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Swedish economy defies crisis

Economy | 2012-06-06
Despite the euro crisis, the Swedish economy is relatively strong. The latest economic indicators show that the country has avoided a formal recession and that the economy is doing better than expected.


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Gross domestic product expanded 0.8 per cent in the three months through March after contracting a revised 1.0 per cent the previous quarter, according to Statistics Sweden, thus avoiding a formal recession (two quarters of declining GDP on a quarterly basis). Annual growth accelerated to 1.5 per cent from a revised 1.0 per cent at the end of 2011.

The wider crisis in Europe has thus not succeeded in killing growth in Sweden. The domestic market have been strong in a country mostly known for its large export market.

The National Institute of Economic Research (NIER) is about to adjust its forecast for growth in the Swedish economy upwards. In March the government agency predicted a growth of 0.4 per cent in 2012, but now it's probably around one per cent.

"The economy has done better than we expected with a stronger employment and falling unemployment," forecast manager Jesper Hansson tells business daily Dagens Industri.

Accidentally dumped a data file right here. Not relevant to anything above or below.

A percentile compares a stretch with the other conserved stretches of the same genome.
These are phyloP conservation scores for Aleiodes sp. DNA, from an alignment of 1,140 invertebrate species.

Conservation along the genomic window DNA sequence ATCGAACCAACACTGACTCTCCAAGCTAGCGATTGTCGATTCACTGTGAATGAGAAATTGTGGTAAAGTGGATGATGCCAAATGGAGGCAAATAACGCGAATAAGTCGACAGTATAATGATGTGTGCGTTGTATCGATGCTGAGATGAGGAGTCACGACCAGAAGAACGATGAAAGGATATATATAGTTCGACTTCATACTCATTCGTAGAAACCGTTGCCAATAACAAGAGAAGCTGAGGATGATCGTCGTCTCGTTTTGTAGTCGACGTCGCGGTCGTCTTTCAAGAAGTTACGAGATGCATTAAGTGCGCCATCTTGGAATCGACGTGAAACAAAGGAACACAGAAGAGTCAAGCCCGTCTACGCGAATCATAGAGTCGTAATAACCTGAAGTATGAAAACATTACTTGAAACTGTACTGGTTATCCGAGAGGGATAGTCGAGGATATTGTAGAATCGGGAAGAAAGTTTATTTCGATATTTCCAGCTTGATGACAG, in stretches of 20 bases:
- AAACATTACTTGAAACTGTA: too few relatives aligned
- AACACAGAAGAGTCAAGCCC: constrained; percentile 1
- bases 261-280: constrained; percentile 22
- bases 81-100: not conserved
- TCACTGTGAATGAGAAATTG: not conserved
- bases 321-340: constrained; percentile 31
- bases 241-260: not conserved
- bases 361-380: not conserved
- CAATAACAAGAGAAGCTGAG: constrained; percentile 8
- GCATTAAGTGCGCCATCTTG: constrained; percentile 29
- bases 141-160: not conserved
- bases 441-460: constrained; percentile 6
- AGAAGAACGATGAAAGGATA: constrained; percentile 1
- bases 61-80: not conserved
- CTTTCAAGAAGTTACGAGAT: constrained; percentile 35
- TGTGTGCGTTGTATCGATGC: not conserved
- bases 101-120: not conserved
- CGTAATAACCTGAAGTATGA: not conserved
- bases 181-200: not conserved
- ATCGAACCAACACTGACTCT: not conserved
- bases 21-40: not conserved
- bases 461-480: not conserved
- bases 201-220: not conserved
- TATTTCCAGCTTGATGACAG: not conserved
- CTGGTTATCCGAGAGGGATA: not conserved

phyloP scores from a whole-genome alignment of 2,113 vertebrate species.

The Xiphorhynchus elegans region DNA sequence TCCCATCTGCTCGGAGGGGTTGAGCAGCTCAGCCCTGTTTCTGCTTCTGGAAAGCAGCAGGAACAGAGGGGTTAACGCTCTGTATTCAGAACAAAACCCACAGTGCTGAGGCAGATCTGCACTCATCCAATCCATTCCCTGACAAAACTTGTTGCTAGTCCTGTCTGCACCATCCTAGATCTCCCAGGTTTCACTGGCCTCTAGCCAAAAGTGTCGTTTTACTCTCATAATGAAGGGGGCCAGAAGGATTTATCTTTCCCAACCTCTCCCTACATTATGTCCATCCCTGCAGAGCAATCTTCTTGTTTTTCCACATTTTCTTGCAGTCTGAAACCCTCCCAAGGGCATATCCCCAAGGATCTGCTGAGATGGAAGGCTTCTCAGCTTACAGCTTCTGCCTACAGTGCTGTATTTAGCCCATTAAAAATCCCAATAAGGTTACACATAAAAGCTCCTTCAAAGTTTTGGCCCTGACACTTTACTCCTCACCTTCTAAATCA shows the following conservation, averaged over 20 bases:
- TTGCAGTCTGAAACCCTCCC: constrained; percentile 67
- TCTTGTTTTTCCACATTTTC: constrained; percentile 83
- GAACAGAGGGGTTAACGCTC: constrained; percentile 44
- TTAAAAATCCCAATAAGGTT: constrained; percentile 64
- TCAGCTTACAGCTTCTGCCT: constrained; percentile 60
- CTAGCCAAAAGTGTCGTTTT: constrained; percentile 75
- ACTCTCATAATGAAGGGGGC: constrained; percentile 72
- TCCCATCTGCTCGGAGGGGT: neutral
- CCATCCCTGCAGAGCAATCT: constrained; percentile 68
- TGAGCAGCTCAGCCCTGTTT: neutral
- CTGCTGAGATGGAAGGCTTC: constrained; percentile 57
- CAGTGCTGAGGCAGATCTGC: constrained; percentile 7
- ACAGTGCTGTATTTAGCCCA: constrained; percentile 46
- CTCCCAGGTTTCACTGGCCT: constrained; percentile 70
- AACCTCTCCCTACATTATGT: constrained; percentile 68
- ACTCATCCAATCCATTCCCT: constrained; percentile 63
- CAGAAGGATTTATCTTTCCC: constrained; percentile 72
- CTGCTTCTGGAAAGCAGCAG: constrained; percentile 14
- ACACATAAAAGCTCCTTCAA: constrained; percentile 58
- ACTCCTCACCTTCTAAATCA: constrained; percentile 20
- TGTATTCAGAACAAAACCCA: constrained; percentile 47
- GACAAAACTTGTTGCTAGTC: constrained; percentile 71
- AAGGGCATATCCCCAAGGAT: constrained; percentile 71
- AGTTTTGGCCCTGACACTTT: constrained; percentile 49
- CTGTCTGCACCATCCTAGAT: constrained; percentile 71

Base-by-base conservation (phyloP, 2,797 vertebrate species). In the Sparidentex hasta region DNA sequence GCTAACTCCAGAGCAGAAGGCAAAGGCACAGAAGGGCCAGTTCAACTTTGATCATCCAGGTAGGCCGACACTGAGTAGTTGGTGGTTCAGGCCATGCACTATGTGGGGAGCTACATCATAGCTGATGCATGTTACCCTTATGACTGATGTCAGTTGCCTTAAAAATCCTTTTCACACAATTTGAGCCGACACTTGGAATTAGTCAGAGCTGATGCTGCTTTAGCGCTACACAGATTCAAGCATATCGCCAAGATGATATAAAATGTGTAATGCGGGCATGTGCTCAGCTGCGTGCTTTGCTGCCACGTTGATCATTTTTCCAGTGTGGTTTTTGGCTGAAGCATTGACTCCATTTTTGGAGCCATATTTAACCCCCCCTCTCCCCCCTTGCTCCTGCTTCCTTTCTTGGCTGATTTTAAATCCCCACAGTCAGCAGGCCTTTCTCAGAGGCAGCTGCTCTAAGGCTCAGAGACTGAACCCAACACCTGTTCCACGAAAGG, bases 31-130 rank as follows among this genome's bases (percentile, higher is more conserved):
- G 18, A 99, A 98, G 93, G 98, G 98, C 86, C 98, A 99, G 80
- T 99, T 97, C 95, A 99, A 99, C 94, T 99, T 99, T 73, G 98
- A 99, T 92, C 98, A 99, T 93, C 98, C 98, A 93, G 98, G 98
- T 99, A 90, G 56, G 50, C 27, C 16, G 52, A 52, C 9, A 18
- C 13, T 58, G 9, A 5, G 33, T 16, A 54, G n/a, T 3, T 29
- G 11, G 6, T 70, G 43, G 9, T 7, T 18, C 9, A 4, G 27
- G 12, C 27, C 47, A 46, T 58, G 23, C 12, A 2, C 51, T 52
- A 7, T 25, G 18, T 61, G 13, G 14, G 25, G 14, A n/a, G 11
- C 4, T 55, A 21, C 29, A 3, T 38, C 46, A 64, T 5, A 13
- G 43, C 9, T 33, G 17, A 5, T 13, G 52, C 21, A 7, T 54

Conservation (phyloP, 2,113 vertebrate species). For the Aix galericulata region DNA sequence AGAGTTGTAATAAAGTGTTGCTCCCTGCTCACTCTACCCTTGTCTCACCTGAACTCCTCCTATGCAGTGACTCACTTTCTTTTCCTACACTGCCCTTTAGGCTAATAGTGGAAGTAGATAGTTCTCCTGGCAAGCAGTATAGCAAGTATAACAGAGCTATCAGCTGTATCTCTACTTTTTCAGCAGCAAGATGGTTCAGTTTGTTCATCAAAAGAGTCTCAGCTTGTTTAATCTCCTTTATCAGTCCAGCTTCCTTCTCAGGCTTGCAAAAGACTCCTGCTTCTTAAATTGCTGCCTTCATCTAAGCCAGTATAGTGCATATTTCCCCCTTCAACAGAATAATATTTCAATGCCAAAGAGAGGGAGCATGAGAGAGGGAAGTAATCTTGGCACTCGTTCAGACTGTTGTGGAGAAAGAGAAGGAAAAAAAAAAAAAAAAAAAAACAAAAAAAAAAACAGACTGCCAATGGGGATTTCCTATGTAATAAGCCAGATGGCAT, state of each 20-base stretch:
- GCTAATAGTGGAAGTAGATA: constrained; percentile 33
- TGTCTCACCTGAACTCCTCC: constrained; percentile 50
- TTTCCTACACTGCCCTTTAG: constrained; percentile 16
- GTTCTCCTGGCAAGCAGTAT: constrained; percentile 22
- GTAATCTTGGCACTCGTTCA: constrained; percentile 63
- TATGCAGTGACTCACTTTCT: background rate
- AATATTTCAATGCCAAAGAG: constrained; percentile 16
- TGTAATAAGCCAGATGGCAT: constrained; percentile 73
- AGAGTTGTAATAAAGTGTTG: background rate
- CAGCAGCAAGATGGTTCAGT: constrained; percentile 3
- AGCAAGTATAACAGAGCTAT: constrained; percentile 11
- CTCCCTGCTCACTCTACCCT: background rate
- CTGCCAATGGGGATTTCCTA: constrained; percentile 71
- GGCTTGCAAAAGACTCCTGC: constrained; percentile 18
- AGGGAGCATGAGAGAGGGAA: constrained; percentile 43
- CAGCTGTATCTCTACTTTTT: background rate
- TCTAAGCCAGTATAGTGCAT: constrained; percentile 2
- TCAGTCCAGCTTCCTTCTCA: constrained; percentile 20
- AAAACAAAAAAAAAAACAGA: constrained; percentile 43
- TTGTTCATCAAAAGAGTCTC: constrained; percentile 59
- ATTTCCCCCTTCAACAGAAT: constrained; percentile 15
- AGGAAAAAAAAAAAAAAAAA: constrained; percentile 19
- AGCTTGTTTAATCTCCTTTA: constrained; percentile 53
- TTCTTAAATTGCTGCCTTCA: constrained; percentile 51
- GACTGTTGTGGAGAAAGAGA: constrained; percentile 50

This does not mean that the crisis in Greece and Spain has not made any mark on the numbers. Both consumer and business confidence is falling and it makes a lasting impact in demand (press release).

The main scenario of the NIER is, however, that Europe can do from a complete collapse, and that the United States and China can continue to pull the world economy

"The weakening we have seen signs of in the U.S. we see as a temporary pothole. Basically, we believe that the U.S. economy is recovering and that it can help Sweden ", says Jesper Hansson.

Also bank SEB believes that Sweden will manage fairly good despite the crisis.

“Things look pretty good on the surface . The outside world has great confidence in the Swedish economy, reflected in the desire to invest in Swedish interest rates and the Swedish Krona. Both Swedish households and companies has managed to withstand the crisis in the world quite well, " says Håkan Frisén, head of forecasting at SEB, to Dagens Industri.

But he stresses that Sweden is doing well only in comparison with the rest of Europe. We are still talking about a weak economy. 

"Compared to southern Europe, we have a strong economy, but we are still going through a classic weak economic climate."

The main scenario of SEB is a continued weak growth in Sweden, however, without the country suffering negative growth, and that Europe is able to avoid a total crash. 


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